June 3, 2005
“Wherever you find suffering, you find Jesus,” Father Laible writes. “Wherever you find broken humanity, you find the Lord. There He is, disguised — wounded and broken, vulnerable and humble — waiting for someone to care for him. And here you are: sent to be a visible reminder of the Holy.”

July 26, 2006
“In the wounded you see Christ. I saw Christ today,” the chaplain notes, as he talks about the people he served during his second deployment. “Christ surrounded me today.”

“Help me, God, to see your face as I bring the Sacraments of the Church to the wounded warriors. Help me be present to these brave young men and women who have given so much,” Father Laible prays. “Help me to take their stories back to the USA and let the average American who worries about all the wrong things to ‘wake up’ and remember the cost of freedom.”

Sept. 7, 2009
Called to offer pastoral care to Thomas, a seriously burned French NATO soldier, Father Laible administered the sacraments of baptism and anointing — and eventually last rites. Those sacraments offered Thomas what no one else could provide, he said: life with Christ forever.

“The Sacraments have their own language. Regardless of whether we understand one another’s verbal language, the Sacraments convey God’s love and presence . . . across Nations and nationalities, language, culture and life experiences,” Father Laible writes.

As Veterans Day approaches, Father Laible said he wants people to remember “the tremendous sacrifices that our service members and their families make on behalf of the many freedoms that we enjoy as Americans.”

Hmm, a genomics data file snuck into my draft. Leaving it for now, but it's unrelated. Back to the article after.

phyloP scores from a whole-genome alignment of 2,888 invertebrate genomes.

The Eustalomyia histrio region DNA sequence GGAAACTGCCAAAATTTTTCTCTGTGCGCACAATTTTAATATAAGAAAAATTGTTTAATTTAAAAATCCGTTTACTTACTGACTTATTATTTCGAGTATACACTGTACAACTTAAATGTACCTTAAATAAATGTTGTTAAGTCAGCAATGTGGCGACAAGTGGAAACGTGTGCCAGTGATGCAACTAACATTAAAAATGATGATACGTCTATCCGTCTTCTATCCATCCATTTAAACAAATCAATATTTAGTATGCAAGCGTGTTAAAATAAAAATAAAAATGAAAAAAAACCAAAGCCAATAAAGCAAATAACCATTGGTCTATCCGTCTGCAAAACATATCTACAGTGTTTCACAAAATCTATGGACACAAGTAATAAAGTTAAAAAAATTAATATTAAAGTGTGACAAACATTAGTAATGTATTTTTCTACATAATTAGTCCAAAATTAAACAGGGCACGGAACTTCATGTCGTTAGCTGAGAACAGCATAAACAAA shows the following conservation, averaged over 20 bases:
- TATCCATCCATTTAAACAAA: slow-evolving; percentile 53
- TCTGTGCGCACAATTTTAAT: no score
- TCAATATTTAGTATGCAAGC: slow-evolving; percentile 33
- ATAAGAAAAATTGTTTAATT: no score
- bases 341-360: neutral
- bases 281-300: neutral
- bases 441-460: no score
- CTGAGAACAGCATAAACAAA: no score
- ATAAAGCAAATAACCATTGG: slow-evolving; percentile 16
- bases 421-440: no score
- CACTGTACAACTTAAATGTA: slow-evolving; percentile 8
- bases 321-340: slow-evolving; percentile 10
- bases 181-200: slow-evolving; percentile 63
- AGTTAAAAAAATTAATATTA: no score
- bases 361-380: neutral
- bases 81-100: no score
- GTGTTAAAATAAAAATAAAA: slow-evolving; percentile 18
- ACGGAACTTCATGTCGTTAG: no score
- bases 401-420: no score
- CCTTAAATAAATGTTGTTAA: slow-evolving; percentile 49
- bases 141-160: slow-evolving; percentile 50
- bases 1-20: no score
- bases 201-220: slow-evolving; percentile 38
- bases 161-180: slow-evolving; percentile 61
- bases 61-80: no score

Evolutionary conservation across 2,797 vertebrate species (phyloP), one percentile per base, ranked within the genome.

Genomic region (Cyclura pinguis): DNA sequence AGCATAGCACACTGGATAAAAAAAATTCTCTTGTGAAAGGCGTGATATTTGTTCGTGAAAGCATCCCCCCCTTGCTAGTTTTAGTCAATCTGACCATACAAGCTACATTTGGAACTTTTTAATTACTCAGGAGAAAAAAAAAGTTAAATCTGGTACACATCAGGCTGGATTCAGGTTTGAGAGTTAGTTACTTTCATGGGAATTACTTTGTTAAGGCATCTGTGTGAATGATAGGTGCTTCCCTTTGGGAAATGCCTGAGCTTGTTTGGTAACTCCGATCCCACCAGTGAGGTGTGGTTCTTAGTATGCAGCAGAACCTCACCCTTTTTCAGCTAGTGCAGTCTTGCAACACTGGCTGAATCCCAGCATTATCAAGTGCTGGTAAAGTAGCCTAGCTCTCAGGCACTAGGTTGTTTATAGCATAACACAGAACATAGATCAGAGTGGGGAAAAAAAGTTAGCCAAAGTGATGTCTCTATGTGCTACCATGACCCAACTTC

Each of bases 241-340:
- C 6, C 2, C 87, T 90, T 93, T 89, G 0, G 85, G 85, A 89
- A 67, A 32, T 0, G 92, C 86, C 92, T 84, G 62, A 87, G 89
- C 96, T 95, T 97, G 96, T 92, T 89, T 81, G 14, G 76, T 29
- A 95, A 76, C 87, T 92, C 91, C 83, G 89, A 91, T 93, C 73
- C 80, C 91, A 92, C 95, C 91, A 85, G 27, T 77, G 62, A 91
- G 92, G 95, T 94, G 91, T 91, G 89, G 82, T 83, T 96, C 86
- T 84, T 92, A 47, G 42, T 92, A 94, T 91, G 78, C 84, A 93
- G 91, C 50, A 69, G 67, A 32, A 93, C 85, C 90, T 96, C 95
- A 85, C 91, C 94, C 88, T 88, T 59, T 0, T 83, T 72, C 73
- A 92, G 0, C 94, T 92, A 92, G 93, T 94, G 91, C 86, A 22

“I would also ask our citizens to not only pray for our troops daily, but also to support their local American Legion, VFW, veterans’ organizations, veteran centers, and VA hospitals and clinics,” he said.

For other ways to help, he recommended visiting the websites for the Landstuhl Hospital Care Project (, Fisher House Foundation (, and Wounded Warrior Project (



In every age, O Lord, you call men and women to defend the human family from oppression, tyranny, and evil. Since our founding as a nation “conceived in liberty,” countless Americans have stepped forward to defend our country and many others from aggressors, and to liberate those held captive.

Today we revere all our veterans: those who rest in honored glory, those who still suffer from the wounds of war, and those who, with us, enjoy the blessing of living in the land of the free and the home of the brave.

O God, thank you for the selfless sacrifice of these veterans and of their families. Help us to remember them, to pray for them, and to care for them. Please bring all our departed veterans into your Kingdom, and console their families with your unfailing love. Please heal our wounded veterans through the power of your Holy Spirit, and give to all our veterans the satisfaction of having served You even as they have served us.

Thank you for your gifts of life, liberty, and the pursuit of happiness. May we fight to keep these rights available to all. And we make our prayer in your Holy Name. Amen.